Interviews |
    18 December 2017 | Hellenic Bank

    Stefano Capodagli, Chief Risk Officer, Hellenic Bank

    Cyprus has a strong track record in providing professional services, but the key to future growth is to find efficient ways to export these services internationally, says Hellenic Bank’s Chief Risk Officer Stefano Capodagli.

    You recently joined Hellenic Bank as their Chief Risk Officer, making you the first foreign risk manager of a major Cyprus company, could you tell us a bit about your background?

    I have had a kind of hybrid career path. I started my career as an auditor at Ernst & Young, after which I moved into investment banking and then into international commercial banking. Due to my passion for emerging markets and working in an environment with a strong entrepreneurial aspect, I have gained extensive development finance experience in the last 23 years through my work in Europe, Africa, MENA and Central-Asia.

    With your varied banking experience, what brought you to risk management?

    With business there is always risk, and to succeed it is imperative that you manage it effectively. I have worked in various corporations throughout my career building and implementing risk assessment and management strategies. Also, on a personal level I enjoy working on developing and restructuring the way a company works, and to design and build better strategies and products. It is an inspiring process and very rewarding to see the turnaround of a company once effective procedures are put in place. The most extreme example of this was when I was tasked to restructure a bank that still operated with an old-fashioned paper client register. It was a former post office that was making the leap to becoming a post bank. It was an interesting challenge to create a whole new system for operations and automation, which resulted in the bank having a fully computerised system for the first time. It was almost like setting up a start-up bank and a true entrepreneurial task.

    As a risk officer and a newcomer to Cyprus, how would you assess the Cyprus economy in terms of risk?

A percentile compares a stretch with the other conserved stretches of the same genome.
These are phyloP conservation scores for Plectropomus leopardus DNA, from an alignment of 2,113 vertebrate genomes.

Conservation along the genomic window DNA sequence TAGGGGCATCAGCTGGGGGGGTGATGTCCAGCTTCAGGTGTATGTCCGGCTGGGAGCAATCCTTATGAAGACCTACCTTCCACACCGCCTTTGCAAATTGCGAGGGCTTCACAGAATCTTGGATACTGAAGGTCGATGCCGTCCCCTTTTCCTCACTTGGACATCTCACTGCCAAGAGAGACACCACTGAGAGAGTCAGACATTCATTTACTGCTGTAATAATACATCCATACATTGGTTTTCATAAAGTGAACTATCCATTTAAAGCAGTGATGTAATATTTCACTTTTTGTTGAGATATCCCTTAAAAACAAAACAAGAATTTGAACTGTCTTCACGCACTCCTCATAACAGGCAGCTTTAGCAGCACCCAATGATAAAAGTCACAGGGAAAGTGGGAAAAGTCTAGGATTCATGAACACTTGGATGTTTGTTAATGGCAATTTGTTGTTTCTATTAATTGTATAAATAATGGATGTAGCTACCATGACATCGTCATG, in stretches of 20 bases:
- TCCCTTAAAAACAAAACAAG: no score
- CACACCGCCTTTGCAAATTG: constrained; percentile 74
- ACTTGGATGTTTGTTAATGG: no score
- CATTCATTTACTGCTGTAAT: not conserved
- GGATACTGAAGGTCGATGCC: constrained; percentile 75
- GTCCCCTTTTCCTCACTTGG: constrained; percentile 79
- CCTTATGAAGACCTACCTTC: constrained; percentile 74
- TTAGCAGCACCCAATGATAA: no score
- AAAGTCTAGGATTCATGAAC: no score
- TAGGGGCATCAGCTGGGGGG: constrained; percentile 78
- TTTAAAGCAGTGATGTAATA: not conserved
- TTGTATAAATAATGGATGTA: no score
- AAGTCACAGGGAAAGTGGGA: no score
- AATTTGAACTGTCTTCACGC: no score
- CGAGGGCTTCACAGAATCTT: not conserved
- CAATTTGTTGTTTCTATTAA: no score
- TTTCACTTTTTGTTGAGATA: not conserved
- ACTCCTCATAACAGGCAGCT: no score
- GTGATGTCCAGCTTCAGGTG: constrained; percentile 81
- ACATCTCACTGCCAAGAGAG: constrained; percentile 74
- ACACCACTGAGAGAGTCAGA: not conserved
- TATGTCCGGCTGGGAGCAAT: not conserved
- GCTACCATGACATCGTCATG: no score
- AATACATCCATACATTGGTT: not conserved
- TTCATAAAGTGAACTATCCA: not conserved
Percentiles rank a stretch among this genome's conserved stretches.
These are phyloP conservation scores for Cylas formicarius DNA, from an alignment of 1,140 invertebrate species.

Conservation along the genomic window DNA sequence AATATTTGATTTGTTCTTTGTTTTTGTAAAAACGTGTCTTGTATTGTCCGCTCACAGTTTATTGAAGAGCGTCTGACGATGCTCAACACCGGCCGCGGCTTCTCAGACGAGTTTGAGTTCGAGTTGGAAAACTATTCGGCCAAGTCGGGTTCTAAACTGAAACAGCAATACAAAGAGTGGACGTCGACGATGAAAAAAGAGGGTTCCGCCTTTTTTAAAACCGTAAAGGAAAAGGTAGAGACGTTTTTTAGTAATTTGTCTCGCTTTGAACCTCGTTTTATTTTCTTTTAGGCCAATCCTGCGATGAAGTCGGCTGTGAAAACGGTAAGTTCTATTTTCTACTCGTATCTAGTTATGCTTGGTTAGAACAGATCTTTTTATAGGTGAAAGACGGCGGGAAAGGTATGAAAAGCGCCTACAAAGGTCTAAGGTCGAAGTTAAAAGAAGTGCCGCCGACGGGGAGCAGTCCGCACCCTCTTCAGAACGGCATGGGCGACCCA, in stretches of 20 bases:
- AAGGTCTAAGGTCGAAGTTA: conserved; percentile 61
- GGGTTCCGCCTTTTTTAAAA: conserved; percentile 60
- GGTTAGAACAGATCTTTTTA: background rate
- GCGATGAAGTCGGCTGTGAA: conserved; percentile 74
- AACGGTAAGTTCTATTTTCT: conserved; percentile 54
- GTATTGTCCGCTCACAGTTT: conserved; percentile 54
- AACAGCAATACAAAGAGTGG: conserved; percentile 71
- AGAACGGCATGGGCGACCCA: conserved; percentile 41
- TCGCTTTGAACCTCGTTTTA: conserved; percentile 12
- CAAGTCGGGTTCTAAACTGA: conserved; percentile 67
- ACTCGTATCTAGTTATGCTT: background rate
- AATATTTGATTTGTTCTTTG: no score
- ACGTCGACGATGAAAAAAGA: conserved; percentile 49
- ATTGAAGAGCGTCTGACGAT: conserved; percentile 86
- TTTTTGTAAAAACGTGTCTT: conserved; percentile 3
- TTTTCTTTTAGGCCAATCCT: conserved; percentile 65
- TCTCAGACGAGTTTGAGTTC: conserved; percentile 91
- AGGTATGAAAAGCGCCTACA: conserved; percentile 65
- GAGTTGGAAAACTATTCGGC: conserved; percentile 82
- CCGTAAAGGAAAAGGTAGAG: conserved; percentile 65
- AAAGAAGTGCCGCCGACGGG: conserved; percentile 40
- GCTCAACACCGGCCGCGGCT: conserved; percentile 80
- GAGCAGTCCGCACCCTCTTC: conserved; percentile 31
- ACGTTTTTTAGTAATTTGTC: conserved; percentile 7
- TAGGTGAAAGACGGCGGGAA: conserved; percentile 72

Overall the progress has been very positive, and the situation is stable and presents many opportunities for investors. However, looking at Cyprus as a so-called outsider I do think the country needs a boost of fresh blood into its business landscape. The time is ripe to bring in new talent to accelerate change and spark new ideas. One route for this, which is already being done by many local companies, is to attract the many professional Cypriots living abroad to repatriate and bring with them all the training and experience they have gained over the years. Attracting these types of professionals is a major asset to companies operating in Cyprus, who can benefit from the wealth of insight they can bring to a business. Not to mention, many Cypriots long to come back home, and companies can certainly leverage on this fact.

    Another route is attracting foreign nationals to bring new ideas, connections and approaches to business. For example, Cyprus is ideal for executives like me who have spent decades around the world, but find that there are limited opportunities in their home countries in mainland Europe. Cyprus offers multiple benefits for us, in addition to tax breaks for high-earners, we can return to Europe, and find new and interesting challenges in a growing EU economy.

    In terms of risk management, I think Cyprus has all the elements to forge ahead in good stead, but it is essential to create a more dynamic and diverse landscape to ensure future development. Another risk is that there is currently too much concentration on business that does not really create value. For example, there is a big boom in building luxury marinas all over the island. This is all well and good, but is there really enough yacht traffic to live up to all the infrastructure being built? Also, there are numerous hotels being built in very concentrated areas. These types of developments will inevitably have an environmental impact, which in turn could cause drawbacks in the future. I think there needs to be a more long-term approach and vision on how Cyprus wants to develop and not only focus on the short- and medium-term gains. As an economy, I think Cyprus also needs to also diversify in terms of the markets it targets, keeping all your eggs in one basket leaves you very exposed to a spill-over risk of problems in your source countries.